Long Beach, California
There’s a question I’m often asked that I despise above all others:
I hate it more than being asked, “Are you still single?” (The answer to which, for the record, is yes. And when phrased that way, it almost makes me want to stay single out of spite.)
More than, “Did you ride your bike in the rain?”
(Answer: I live in Vancouver, BC. It rains about 300 days a year here. I love biking. I hate public transit. I own a good rain coat and shoe covers. And you see me do this every single day; this should no longer come as a shock.)
Even more than, “What’s your novel about?”
(Answer: Err, well, it’s a historical fiction…)
This question for which I hold so much disdain is none other than,
“What have you been up to?”
I have no idea whose going to want to read my book.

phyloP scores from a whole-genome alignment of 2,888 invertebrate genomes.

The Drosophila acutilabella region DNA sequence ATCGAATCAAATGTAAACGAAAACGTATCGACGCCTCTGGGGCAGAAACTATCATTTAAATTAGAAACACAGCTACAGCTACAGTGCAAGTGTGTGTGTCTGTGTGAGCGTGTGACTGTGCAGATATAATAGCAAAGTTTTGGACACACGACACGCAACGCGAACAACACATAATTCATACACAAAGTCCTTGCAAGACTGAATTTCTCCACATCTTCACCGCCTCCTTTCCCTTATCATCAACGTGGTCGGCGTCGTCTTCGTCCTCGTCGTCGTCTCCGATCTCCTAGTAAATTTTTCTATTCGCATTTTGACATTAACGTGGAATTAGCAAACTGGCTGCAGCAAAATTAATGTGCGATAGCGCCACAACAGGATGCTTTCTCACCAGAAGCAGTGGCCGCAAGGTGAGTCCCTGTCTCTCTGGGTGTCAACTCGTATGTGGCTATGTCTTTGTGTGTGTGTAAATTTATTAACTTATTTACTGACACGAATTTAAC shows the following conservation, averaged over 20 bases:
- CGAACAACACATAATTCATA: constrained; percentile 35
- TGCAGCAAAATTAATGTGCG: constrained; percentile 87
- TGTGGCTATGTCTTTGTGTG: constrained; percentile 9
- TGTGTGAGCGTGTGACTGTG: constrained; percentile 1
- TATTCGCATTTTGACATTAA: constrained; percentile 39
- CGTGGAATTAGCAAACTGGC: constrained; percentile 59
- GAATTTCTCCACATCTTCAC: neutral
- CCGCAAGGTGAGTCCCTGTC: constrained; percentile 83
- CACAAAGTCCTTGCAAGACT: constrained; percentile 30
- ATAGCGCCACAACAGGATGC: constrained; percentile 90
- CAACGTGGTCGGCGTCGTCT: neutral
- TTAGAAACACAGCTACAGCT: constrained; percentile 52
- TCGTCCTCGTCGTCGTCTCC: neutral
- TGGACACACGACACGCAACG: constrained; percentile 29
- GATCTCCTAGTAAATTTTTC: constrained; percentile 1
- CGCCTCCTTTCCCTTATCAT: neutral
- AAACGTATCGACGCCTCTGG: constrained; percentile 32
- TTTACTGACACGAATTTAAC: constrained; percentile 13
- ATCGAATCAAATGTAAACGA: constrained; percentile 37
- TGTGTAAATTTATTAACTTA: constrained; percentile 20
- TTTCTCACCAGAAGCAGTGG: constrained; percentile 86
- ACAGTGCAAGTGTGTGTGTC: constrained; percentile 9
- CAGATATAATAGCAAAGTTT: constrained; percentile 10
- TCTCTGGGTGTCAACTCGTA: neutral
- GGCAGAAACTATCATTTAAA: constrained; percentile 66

Don’t get me wrong, I know of several individuals who claim they’re anxiously awaiting the momentous day that I deliver unto them a copy of my novel-in-progress’s final draft:
- Friends who have had to listen to my talk about my opus for far too long
- Former coworkers
- Select family members
(My mother, at this point, is only a “maybe”, but I’m fairly confident I’ll be able to either strong-arm or guilt-trip her into the task.)
But in terms of actual readers who are neither emotionally nor relationally obligated to me, I’m not really sure.
Particularly when it comes to actual male readers.
A/N: To my fellow Canadians, wishing you all a very Happy Canada Day!
How does an idea in one’s head go about becoming a fully-fledged plan – whether outlined or not – for an upcoming piece of writing?